This also means that the sacred is found in mundane things like folding laundry, cleaning the bathrooms, running errands etc. Being a pastor is no more sacred than being a teacher, working in an office, or being a stay-at-home parent. As a pastor, one of my jobs is to continue to point out the sacred in all this things – to remind people that God is found in all places and to encourage people to become more aware of this sacred invitation available to all people at all times.

Here is an ancient prayer that I leave with you for today:

Christ with me, Christ before me, Christ behind me,
Christ in me, Christ beneath me, Christ above me,
Christ on my right, Christ on my left,
Christ when I lie down, Christ when I sit down,
Christ in the heart of every man who thinks of me,
Christ in the mouth of every man who speaks of me,
Christ in the eye that sees me,
Christ in the ear that hears me.

May you become increasingly aware of the sacredness of each moment.

 

 

 

 

[1] Scythians were ancient nomadic people commonly thought of as the ultimate barbarians. Let’s just say they were not thought highly of.

[2] Colossians 3:11

[3] Pete Enns podcast with Rob Bell which you can find here.

The morning after.

On the morning after the 2016 elections  I do not know what the future will hold, what America will look like, and how this will shape the world my kids will grow up in.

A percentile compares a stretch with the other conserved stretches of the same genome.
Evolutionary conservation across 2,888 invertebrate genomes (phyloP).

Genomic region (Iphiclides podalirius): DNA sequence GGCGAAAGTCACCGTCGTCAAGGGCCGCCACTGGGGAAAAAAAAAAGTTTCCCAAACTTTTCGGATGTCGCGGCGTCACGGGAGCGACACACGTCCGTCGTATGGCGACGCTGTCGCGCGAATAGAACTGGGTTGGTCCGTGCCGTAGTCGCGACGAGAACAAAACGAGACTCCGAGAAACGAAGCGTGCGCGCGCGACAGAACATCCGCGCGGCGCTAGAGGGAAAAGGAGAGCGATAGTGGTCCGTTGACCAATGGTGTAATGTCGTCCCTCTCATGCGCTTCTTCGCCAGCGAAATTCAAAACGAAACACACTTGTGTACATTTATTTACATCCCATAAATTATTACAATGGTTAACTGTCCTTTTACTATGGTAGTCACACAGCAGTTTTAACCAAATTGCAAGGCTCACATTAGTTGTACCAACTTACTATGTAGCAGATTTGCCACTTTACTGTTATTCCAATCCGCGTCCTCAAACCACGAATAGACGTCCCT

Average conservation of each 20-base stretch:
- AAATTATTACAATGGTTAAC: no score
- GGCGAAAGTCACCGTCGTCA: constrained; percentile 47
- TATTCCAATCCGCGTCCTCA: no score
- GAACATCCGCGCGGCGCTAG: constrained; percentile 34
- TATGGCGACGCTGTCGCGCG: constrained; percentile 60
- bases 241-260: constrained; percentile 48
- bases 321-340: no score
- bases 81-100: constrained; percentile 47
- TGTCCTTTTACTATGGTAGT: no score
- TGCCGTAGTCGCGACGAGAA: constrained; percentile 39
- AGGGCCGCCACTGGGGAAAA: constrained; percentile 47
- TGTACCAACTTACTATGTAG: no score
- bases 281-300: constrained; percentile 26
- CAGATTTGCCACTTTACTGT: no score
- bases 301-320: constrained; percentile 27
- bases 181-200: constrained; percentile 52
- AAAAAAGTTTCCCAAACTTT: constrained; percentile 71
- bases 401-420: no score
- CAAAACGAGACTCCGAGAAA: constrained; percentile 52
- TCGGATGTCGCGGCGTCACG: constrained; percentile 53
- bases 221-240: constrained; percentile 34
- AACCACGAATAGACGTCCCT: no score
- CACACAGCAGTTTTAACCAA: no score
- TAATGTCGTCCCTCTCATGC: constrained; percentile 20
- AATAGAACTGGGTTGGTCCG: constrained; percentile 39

This past Sunday I gave a sermon at One Church where I shared that faith means trust – trusting that God is in some way working in and through every situation.

How is God working in this?

I do not know.

election-night-and-the-day-after-1-300x300

I know millions of people are fearful, anxious, uncertain and shocked. I know millions of others are hopeful because their candidate has now been elected to be the next president. I also know that millions of people from both sides are making broad generalizations that only divide us more. I refuse to be a part of the latter.

I have friends and family that did not vote for the person I did and see the world so different. I choose to love them anyways. I do not accuse them of being bigots, racist, homophobic, xenophobic or other.  Most of them are good people. Making broad accusations only contributes to the division and I refuse to be a part of that.